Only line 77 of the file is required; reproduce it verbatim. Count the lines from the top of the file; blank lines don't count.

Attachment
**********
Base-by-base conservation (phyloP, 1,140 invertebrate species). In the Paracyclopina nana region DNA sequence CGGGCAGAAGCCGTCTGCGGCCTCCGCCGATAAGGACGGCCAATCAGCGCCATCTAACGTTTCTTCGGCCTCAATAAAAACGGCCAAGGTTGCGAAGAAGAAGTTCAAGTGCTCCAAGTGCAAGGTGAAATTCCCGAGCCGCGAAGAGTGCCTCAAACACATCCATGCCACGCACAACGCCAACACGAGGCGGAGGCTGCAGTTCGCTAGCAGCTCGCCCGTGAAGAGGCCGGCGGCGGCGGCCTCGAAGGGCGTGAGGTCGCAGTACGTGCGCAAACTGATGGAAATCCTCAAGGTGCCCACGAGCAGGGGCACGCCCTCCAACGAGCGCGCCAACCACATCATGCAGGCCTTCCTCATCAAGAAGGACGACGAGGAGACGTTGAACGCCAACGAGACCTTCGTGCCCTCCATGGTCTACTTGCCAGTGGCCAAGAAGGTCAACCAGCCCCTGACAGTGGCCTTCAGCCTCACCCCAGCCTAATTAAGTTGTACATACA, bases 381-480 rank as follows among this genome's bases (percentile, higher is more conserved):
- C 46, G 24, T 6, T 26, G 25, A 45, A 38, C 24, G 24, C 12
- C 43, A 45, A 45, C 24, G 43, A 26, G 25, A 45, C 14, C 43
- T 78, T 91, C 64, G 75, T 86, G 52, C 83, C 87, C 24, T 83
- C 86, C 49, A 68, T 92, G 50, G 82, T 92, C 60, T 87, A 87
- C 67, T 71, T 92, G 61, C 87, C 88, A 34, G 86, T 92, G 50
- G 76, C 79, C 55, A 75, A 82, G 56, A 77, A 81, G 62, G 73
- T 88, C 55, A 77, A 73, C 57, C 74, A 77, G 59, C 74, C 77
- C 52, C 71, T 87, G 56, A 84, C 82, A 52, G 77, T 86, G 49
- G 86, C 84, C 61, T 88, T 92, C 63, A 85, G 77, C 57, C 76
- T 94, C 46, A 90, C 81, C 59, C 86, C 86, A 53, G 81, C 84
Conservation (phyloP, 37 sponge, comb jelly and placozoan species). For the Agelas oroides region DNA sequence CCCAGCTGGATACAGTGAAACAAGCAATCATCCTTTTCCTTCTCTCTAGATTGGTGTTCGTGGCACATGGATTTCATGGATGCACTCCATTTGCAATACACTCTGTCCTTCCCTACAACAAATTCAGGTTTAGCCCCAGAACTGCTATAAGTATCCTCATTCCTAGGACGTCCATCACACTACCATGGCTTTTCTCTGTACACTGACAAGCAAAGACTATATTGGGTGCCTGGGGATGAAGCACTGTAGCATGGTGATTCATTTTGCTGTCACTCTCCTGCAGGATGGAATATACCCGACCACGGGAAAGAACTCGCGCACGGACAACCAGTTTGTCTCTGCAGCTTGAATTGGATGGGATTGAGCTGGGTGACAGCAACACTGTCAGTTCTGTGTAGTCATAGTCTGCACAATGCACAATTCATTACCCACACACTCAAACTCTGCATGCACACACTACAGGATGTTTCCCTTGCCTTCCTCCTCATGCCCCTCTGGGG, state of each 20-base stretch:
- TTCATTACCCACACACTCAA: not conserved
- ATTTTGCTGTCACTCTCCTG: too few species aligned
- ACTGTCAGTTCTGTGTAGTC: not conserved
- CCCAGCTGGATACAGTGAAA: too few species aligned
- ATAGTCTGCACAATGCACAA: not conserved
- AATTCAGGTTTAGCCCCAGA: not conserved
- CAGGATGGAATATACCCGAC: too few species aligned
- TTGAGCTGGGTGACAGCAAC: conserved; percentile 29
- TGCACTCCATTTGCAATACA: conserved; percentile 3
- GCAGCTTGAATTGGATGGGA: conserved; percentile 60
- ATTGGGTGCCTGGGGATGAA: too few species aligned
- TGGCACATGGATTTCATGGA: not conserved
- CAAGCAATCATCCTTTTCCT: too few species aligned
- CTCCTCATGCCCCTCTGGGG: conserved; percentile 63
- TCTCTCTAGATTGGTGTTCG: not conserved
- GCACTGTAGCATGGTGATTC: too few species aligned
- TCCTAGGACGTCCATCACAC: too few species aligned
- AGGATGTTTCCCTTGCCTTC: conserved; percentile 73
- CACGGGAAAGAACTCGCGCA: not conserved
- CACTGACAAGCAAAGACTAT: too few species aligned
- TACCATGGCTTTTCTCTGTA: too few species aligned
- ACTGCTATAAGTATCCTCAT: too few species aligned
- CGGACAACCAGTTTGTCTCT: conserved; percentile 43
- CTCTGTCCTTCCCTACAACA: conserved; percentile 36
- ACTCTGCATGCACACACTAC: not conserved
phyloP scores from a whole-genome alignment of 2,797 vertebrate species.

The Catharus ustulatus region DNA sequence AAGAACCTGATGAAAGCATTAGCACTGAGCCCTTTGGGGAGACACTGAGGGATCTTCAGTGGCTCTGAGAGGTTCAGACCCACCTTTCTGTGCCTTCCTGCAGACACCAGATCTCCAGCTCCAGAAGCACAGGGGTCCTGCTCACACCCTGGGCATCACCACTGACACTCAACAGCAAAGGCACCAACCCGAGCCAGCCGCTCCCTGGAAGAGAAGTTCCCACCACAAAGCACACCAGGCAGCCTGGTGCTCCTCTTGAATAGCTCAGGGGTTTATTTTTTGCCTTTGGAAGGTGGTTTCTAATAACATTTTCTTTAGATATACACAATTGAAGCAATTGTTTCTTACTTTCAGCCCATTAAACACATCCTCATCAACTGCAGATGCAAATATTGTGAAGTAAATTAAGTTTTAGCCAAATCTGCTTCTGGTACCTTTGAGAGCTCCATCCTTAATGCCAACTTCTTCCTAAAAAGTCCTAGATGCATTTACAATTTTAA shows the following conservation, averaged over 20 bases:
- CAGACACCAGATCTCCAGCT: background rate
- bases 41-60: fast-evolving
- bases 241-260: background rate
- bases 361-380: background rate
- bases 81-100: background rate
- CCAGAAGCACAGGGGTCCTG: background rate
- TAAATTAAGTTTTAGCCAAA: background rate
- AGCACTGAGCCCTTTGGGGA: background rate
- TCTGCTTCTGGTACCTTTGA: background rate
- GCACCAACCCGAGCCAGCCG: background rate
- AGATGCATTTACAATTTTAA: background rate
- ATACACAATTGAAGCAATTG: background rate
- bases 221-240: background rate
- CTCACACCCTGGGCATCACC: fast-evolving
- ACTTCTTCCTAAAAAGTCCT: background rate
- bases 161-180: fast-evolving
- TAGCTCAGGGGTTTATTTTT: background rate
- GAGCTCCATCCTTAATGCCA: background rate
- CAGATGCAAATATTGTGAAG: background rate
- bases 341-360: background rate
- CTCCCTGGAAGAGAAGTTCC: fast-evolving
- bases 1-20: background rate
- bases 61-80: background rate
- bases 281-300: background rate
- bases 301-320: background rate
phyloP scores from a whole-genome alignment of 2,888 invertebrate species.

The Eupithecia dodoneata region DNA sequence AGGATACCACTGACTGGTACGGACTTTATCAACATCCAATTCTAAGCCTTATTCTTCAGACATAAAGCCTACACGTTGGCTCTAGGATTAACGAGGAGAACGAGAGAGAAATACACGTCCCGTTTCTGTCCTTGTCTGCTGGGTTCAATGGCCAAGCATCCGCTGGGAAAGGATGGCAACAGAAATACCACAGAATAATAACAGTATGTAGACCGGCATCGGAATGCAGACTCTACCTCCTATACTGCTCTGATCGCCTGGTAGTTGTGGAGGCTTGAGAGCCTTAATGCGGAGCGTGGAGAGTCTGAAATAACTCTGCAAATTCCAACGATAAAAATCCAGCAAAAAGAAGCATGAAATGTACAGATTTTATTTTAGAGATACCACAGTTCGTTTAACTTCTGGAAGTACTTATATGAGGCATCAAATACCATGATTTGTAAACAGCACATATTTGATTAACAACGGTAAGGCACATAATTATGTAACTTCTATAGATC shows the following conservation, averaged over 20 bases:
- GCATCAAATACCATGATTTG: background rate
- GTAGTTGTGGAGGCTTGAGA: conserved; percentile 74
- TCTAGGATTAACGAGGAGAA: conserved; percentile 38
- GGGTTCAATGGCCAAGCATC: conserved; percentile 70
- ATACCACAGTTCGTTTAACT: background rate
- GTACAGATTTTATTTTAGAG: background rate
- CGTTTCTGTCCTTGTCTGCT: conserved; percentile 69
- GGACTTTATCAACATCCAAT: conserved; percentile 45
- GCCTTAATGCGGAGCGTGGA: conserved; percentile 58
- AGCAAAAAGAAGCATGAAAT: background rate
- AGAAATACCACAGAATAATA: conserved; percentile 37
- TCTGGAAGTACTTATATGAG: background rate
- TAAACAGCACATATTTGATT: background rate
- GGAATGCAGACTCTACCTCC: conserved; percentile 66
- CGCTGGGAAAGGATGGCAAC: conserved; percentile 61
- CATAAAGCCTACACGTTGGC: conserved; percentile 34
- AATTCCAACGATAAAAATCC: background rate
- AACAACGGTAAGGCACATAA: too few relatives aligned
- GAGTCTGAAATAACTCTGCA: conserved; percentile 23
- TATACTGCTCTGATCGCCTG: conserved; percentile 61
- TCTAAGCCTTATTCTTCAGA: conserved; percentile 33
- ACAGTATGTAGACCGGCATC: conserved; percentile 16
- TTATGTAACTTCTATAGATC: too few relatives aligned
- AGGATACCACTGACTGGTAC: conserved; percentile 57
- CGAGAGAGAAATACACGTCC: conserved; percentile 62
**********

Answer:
- AGAAATACCACAGAATAATA: conserved; percentile 37